Reception at University of Peshawar: US consulate, iEARN welcome 'YES students'

PESHAWAR, July 13: The US Consulate and the International Education Resource Network (iEARN) arranged a reception at the Peshawar University's Lincoln Corner on Thursday to welcome six Pakistani students, who recently returned from the US after completing a year of study under the Youth Exchange and Study (YES).

US Consulate Public Affairs Officer Michael Abel appreciated the 'Yes students' for sharing knowledge on Pakistani culture with a new generation of Americans during their stay in the United States. "We are proud of Pakistani students, who travelled long distances to experience American society firsthand," he added.

YES Project Director Farah S Kalam said under the student exchange programme, a student lives in a foreign country to learn about their language and culture, etc. She said when a student travelled to another country and lived there with a host family, usually unpaid volunteers, and he or she not only experiences the tradition and practices of that country but also shares the same things from his own country.

She said people-to-people contacts could dispel stereotypes, establish peace and could obtain first hand information about the culture and people of any country. She added that YES was supported by the US Bureau of Education and Cultural Affairs (ECA) that she said was running many exchange programmes, such as FLEX for the Central Asian Students and CBYX for German students.

"Students selected under YES programme from South Asia, Middle East and Asia Pacific countries study in the US every year since 2003," she said, adding that the programme was initially launched in three cities of Pakistan, but had now been expanded to 30 cities.

She said the 2006-07 class was successful, and that of the 44 students, 75 percent got 3.5 GPA and 18 received presidential certificates of appreciation for completing over 100 hours of community service, while 15 students were selected to participate in the Youth Leadership Conference in Boulder Colrado.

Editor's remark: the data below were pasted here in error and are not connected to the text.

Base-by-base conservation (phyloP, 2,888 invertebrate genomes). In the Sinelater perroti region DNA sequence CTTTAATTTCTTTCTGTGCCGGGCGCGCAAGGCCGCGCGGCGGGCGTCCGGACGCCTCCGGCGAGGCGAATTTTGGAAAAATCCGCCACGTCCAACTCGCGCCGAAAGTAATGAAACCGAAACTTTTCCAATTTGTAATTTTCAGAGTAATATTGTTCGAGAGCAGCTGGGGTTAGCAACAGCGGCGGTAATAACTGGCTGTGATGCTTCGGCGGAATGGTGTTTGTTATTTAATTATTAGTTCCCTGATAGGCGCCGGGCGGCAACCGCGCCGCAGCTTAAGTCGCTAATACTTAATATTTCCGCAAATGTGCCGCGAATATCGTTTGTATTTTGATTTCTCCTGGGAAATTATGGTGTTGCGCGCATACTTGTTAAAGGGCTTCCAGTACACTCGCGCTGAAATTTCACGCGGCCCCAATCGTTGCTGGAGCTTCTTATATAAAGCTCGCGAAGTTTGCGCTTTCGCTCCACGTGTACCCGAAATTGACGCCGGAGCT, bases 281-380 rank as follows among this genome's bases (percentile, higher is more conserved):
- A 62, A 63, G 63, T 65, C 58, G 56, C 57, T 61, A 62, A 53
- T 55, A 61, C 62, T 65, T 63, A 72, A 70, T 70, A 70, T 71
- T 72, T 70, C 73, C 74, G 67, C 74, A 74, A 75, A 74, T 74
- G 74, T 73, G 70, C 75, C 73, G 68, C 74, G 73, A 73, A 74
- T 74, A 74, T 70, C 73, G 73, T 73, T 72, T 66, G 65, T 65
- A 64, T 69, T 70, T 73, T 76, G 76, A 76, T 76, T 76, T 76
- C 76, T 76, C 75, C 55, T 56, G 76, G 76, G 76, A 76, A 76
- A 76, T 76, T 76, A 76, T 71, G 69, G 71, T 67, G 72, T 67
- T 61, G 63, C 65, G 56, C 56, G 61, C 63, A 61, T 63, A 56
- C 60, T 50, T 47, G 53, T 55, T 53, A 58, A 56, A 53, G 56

Farah Kalam also said the students shared cultural traditions with Americans and met US officials including state senators, mayors and governors. Saleem Ibrahim of the iEARN said host families in the US were not paid, and were selected under set criteria from smaller and safe towns, so as to ensure that students face no difficulty in praying, fasting and following their religious festivals without any difficulty. He said that under the programme, girls were not accommodated in the families with boys aging 13 and above.

Touqeer Shah, a student of Edwards College School in Peshawar, stated that he enjoyed his stay with a Hindu host family in the US. "My hosts used to wake up at around 3:30 am to prepare Sehri for me in Ramazan and tried to avoid eating in front of me when I was fasting." He added, "I travelled to seven US states and tried to represent Pakistan while interacting with students of other countries. Usama Ahmed from the Kohat Cadet College said his hosts treated him like their own son. He said he visited nine US states and enjoyed meeting and interacting people there. Three other students, Obaid, Mohsin and Nauman, also shared their views regarding their experience during the one-year stay in US. Around 12 students from FATA and NWFP, out of total 58 from Pakistan, will travel to the US for education this year. Daily times



Post your Feedback about information available on this page.